Rumors have been going around since last July that that Pope Francis would soon retire. That was right after his surgery. Ever since, Vatican reporters have said that Rome is on “conclave watch.” And now, after Pope Francis named some new Cardinals, and canceled a trip to Africa, these rumors have achieved escape velocity to the point where TMZ is relaying them.
I have no idea. My instinct has always been that Pope Francis is not the type to resign.
But off the top of my head. Reasons to think he might resign:
(1) His condition. Francis is 85 years old, one of the oldest men ever to hold the See of St. Peter. He came into the with one lung debilitated. He struggles with sciatica. He had colon surgery last year, spurring unconfirmed rumors of cancer. He has serious knee problems, and in May told bishops about it: “”Rather than operate, I’ll resign.”
(2) The choreography. Francis scheduled a visit to L’Aquila for August 28. This will be to open the Jubilee of Forgiveness, which was initiated by Pope Celestine V in 1294. Celestine renounced the papacy that year, and Benedict visited the grave of Celestine before announcing his retirement.
Reasons to think he won’t:
(1) His real inner circle denies it. “He has never thought about it [resigning],” Cardinal Oscar Andrés Rodríguez Maradiaga said, dismissing the rumors as “cheap soap opera.”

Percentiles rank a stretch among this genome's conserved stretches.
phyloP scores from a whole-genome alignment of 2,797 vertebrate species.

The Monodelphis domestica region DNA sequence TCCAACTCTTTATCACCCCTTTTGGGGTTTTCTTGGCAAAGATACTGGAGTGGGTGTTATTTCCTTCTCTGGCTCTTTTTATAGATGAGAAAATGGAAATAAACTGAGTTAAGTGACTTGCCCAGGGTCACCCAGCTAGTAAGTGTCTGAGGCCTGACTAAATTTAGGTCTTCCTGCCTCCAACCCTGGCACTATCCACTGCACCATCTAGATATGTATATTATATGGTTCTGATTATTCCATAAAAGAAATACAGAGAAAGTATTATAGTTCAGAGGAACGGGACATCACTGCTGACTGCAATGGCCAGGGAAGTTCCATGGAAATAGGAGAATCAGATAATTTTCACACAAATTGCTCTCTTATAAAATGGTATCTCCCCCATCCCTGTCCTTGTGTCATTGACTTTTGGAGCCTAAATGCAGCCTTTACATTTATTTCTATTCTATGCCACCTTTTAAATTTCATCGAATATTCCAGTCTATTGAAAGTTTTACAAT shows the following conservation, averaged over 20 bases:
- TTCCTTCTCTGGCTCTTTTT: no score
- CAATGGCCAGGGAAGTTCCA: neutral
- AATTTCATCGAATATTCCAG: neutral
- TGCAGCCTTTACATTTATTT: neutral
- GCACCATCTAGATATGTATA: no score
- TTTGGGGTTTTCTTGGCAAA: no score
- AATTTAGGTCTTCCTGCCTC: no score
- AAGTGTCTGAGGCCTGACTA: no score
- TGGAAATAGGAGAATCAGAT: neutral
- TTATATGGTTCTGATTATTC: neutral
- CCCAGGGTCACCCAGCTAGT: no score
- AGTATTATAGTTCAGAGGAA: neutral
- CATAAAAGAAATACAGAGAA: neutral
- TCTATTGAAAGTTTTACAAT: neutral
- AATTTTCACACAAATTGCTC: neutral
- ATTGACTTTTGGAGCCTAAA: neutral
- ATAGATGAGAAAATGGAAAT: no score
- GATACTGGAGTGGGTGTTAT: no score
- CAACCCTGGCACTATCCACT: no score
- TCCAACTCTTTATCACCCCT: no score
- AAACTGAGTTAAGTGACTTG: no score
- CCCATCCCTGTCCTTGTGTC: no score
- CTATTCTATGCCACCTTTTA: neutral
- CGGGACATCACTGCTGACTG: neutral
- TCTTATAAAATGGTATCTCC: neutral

(2) Benedict still lives. And this makes retirement very awkward. The continued life of Benedict has cast a shade over this papacy. Pope Francis is rumored to dislike the office of “Emeritus” as Pope Benedict designed it in his resignation. The title itself “Pope Emeritus,” the white clothes, and perhaps even the location of residence are very likely to change if Pope Francis were to retire. But it is difficult to inflict such changes on Benedict himself as he still lives. Or to have two different ongoing post-papacy models of retirement running simultaneously.
(3) He’s just not the type, his revolution isn’t complete. There may be real fear that the next conclave isn’t in the bag for the more-progressive wing of the Church. Or that the Synodal model that Francis wants to impose on the Church is not yet built into a sufficient bulwark against a conservative Pope trying to undo or reverse the Francis agenda.
Reporting from National Review.